Sign 1: Breakers and Fuses Go Out Regularly
Circuit breakers help to protect the house from fire by “tripping” when the circuit begins to overload by exceeding the number of amps the circuit is rated for. Fuses provide the same protection, but circuit breakers are reusable where fuses need to be replaced whenever they “blow out.” Circuit breakers do wear out over time and, as they trip more often, they can sometimes go bad. If a circuit breaker or fuse goes out regularly, one of two things may be happening. If too many high amp appliances are plugged into a single circuit, the breaker or fuse may blow out because the total amps plugged in are more than the breaker or fuse is rated for. If, however, the amp load of the appliances is less than what the circuit breaker or fuse is rated for, then there may be a short in the wiring somewhere along the circuit.
Sign 2: Dimming and Flickering Lights
Dimming and flickering lights are a sign of an overloaded circuit. As another device turns on in a circuit, especially motor driven devices, they pull more amps. This is somewhat normal; very good wiring on a circuit that is close to capacity will rarely dim or flicker. However, even on good wiring, dimming or momentary flickering is normal in some cases. If it happens often, however, this may be a sign of faulty wiring or a bad circuit breaker that needs to be replaced.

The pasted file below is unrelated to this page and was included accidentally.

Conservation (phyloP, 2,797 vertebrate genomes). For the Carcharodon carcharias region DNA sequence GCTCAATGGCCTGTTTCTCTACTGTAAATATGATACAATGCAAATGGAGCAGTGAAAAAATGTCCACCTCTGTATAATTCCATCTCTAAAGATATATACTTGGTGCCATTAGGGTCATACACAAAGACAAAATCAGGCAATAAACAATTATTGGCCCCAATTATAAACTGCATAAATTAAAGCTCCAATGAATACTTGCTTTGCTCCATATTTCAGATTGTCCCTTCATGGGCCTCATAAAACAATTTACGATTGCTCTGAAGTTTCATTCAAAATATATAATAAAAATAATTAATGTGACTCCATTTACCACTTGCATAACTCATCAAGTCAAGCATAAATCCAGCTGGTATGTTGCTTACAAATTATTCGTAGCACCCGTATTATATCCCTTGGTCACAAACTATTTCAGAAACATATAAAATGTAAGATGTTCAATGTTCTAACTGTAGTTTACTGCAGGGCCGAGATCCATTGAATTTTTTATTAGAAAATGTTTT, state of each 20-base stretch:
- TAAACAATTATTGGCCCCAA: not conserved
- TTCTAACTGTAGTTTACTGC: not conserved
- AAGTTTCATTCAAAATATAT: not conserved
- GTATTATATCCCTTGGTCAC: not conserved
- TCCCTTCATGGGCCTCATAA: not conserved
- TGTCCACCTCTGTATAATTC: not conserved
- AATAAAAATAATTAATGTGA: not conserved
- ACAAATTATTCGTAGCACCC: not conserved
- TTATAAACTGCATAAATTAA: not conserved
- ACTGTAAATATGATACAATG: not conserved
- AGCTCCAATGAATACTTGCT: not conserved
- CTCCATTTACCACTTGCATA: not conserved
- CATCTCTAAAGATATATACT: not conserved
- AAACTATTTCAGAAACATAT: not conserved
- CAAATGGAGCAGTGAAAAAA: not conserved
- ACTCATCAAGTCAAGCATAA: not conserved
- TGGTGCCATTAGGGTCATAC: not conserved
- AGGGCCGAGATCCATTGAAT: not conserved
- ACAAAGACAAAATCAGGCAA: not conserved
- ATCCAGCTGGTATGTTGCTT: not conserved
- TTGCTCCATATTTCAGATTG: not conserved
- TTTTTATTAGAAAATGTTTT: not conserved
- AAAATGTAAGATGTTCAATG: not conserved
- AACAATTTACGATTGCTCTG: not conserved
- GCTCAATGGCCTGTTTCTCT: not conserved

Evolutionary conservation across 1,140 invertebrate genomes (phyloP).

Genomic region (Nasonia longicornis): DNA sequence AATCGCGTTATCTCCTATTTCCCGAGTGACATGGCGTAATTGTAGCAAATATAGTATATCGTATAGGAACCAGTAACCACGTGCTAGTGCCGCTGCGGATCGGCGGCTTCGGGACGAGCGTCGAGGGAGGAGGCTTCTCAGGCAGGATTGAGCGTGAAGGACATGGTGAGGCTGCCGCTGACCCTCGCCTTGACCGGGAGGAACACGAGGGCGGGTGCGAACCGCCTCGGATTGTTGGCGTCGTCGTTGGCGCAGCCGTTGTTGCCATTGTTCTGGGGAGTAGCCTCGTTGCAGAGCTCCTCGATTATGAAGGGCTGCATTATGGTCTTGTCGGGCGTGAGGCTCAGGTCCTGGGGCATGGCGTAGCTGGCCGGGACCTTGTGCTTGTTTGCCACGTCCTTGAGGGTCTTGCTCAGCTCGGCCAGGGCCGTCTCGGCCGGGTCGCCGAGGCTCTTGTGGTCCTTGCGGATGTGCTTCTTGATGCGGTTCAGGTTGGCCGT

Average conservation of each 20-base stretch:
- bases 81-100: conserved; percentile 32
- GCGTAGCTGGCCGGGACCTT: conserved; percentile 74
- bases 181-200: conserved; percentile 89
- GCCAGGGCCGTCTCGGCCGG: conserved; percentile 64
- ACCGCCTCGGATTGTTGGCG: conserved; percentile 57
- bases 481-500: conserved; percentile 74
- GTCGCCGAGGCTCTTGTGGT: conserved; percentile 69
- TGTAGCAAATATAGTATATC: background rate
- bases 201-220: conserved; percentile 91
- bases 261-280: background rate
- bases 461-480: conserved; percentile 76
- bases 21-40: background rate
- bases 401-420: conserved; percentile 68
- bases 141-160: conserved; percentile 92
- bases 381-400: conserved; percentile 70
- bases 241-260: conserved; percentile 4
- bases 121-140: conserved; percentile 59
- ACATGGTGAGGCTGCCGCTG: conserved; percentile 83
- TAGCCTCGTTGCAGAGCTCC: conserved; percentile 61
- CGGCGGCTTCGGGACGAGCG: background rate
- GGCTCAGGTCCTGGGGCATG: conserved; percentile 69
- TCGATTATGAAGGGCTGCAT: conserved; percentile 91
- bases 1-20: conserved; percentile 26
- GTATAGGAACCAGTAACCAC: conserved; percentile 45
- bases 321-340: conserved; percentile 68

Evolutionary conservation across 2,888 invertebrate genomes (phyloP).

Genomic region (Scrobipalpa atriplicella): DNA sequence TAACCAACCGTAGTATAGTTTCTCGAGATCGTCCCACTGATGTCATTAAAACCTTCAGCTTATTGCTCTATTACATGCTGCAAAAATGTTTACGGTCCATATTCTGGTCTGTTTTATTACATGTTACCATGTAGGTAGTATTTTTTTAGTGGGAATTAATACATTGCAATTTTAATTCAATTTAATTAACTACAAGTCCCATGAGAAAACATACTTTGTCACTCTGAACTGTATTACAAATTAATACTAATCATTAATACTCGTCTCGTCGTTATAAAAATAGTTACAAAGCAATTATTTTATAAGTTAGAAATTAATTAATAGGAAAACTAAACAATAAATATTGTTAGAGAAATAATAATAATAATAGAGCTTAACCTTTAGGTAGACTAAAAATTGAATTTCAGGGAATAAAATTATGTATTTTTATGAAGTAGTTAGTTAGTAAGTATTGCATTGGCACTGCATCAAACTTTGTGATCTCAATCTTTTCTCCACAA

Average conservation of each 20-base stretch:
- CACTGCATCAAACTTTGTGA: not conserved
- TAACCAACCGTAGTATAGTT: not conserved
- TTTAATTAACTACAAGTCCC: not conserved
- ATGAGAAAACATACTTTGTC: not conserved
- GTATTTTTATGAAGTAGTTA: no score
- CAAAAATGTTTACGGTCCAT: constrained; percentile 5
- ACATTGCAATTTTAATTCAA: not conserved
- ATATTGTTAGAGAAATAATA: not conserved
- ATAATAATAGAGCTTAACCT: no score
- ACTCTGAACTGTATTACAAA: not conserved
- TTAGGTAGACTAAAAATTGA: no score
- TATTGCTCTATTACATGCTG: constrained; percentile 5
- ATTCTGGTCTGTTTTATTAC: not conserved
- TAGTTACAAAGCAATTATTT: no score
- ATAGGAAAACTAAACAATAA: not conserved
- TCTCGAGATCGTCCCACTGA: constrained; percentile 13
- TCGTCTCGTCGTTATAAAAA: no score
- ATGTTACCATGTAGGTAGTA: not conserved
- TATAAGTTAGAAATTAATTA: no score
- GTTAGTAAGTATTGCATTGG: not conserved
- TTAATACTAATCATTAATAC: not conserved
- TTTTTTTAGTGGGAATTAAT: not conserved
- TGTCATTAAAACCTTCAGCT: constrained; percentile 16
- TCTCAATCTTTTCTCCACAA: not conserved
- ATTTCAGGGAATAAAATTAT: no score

Sign 3: Buzzing, Charred, or Discolored Outlets and Switches
Buzzing, charred, and discolored outlets or light switches are a very bad sign of a potentially dangerous situation. The outlet or switch should be replaced right away, but the problem is not always in the outlet or switch. In some cases, faulty wiring in the circuit, usually near the outlet or switch, or a loose connection on the switch is the cause and causes a short.
Sign 4: Burning Smell
A burning smell in a home with no identifiable source can be scary. An electrical fire initially has a fairly acrid smell and a short that causes a brief burn has the same smell. Electrical fires that catch surrounding material on fire, however, have a very different smell. If a burning smell is present, especially if it smells acrid, call an electrician immediately. In some cases, the short is in the outlet, but if it is in the wiring inside the wall, it can more easily catch surrounding materials on fire. Either way, homeowners should also turn off the circuit breaker or remove the fuse for that circuit until the electrician can examine the circuit.
Sign 5: Shocking Switches and Outlets
Shocking switches or outlets are a good indicator that the switch or outlet is bad. Sometimes, however, it means that there is a wire in the circuit shorting out to the conduit enclosing the wires. Aside from being physically unpleasant, this is a sure sign that something is shorting out. It could be a device plugged into the plug, the plug or switch itself, or a wire that has lost its insulation. If devices are removed or replaced and it still happens, the outlet or switch should be examined or replaced.
Safety Concerns of Old Wiring
According to a 2009 study by the National Fire Prevention Association, faulty wiring is the most common cause of house and apartment fires in the United States. As fire codes and building codes improve over time, electrical wiring becomes more safe long-term. However, any wiring over 40 years old should be checked by a qualified electrician periodically.
If you or anyone you may know has a concern about old wiring in their home give us a call. We will send out
one of our highly trained electricians to take a look at your wiring and give you peace of mind.